My grandmother hangs dresses on the clothesline out back near the lilacs. She hums Sinatra. The tune gets caught on a bulb of phlegm. She kneels on the ground to hack it away. Her shins are crisscross patterned from the warm grass.
My mother watches from the window, silhouette bent in anger. She storms outside, sour-faced, fistfuls of gloom: “You need to quit!”
My grandmother lights up as she says this. Her church lady friends bring over babka bread and honey cake from the Ukrainian bakery. They’re all crepe paper skin and big flower hats and handwoven shawls. They bask in the sun near the lilacs. They suck lavender cigarettes and sip scotch on the rocks. Blue smoke laces the lilac bushes and hovers all around them. The smoke is like an intimate ghost. It is ever-present. It lingers and it never disappears. It blankets the ceiling during nighttime television. It ribbons from glass ashtrays. It follows my grandmother from room to room and attaches to her like an angel’s wings.
By autumn, the lilacs are bare and the clothesline droops with frost. My grandmother knots a hot menthol cloth around her neck. She has pink rollers tight in her hair. She’s getting ready for Saturday night mass.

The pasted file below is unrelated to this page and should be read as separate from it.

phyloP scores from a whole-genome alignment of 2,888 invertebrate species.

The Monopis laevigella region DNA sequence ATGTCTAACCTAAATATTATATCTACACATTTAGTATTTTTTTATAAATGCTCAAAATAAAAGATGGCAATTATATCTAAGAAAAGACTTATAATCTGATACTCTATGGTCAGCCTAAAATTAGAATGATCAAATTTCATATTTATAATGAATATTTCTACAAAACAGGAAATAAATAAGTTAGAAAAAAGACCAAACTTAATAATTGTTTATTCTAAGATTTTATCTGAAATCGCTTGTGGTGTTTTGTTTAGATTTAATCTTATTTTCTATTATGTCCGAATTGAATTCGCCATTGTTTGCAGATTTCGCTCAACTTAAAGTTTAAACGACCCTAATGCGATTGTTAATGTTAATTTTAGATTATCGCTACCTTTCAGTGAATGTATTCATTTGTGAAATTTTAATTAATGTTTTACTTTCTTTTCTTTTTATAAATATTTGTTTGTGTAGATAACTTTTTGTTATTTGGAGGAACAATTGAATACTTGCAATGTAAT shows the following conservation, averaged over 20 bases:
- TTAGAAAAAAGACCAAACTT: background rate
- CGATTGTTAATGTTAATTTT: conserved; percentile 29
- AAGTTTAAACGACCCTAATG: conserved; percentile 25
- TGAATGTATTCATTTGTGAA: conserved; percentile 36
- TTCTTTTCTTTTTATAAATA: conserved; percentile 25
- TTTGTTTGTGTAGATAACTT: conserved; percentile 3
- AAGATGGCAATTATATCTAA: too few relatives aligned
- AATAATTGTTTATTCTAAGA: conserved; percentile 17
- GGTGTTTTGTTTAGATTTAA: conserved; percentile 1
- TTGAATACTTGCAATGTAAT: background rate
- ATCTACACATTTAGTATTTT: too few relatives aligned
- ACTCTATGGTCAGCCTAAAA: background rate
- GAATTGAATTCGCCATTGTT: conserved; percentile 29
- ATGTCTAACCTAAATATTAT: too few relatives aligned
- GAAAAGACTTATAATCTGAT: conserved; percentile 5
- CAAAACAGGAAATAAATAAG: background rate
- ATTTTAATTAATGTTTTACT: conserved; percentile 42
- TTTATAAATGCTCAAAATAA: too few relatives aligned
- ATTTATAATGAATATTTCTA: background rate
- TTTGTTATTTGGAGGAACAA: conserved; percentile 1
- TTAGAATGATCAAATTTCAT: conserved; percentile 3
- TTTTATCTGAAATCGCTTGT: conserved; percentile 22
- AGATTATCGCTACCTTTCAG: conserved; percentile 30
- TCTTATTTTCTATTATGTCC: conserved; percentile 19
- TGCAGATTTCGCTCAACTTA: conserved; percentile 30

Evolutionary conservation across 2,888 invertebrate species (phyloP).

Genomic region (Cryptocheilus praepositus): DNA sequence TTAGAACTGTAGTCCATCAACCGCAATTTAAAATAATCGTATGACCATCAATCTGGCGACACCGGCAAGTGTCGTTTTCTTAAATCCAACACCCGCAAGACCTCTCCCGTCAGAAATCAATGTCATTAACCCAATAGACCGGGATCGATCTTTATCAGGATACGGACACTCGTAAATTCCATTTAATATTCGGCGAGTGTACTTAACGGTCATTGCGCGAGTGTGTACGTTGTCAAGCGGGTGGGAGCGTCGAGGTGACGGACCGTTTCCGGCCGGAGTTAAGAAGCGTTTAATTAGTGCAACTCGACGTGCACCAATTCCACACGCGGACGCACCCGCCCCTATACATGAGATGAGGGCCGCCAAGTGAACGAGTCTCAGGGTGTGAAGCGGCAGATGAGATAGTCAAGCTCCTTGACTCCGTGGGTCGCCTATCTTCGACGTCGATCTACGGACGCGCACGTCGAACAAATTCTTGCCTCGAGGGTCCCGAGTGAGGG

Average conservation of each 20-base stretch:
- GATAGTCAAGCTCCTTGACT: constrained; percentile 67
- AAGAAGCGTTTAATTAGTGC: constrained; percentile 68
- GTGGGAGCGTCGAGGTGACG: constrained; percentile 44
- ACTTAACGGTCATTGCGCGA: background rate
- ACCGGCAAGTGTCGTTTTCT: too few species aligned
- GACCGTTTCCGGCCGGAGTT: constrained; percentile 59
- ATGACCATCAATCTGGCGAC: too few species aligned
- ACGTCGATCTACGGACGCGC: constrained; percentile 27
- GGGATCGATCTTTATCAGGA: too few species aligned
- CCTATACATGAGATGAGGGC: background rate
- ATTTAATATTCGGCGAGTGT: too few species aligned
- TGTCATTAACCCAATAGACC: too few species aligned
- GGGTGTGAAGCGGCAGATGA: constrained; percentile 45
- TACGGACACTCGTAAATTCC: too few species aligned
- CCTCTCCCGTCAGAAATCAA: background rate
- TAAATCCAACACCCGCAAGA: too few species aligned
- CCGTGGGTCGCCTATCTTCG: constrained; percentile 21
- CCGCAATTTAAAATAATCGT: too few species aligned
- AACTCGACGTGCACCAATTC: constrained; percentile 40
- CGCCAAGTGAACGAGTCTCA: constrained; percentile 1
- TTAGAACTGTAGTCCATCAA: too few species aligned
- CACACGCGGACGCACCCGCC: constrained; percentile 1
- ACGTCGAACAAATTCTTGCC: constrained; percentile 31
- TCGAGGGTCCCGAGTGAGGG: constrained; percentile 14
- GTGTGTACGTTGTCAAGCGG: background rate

She boils red borscht in the little yellow kitchen that smells like onions, cabbage, the Old World, the land of hard work and dirt and defiance. She tells us how to care for the lilacs. She tells us how brief is their season. Her teeth are like pebbles, bronzed and smooth from the river where she was baptized during Prohibition. Her purple mouth instructs us on pruning, watering, fertilizing.
She lights up a smoke and I watch those teeth (they say bits of teeth remain in cremated ashes), and I know, down, deep down inside of her, with every labored breath, blooms the black flower she loves more than us and more than those lilacs in spring.
* "Lilacs" was previously published in Jabberwock Review, 2018.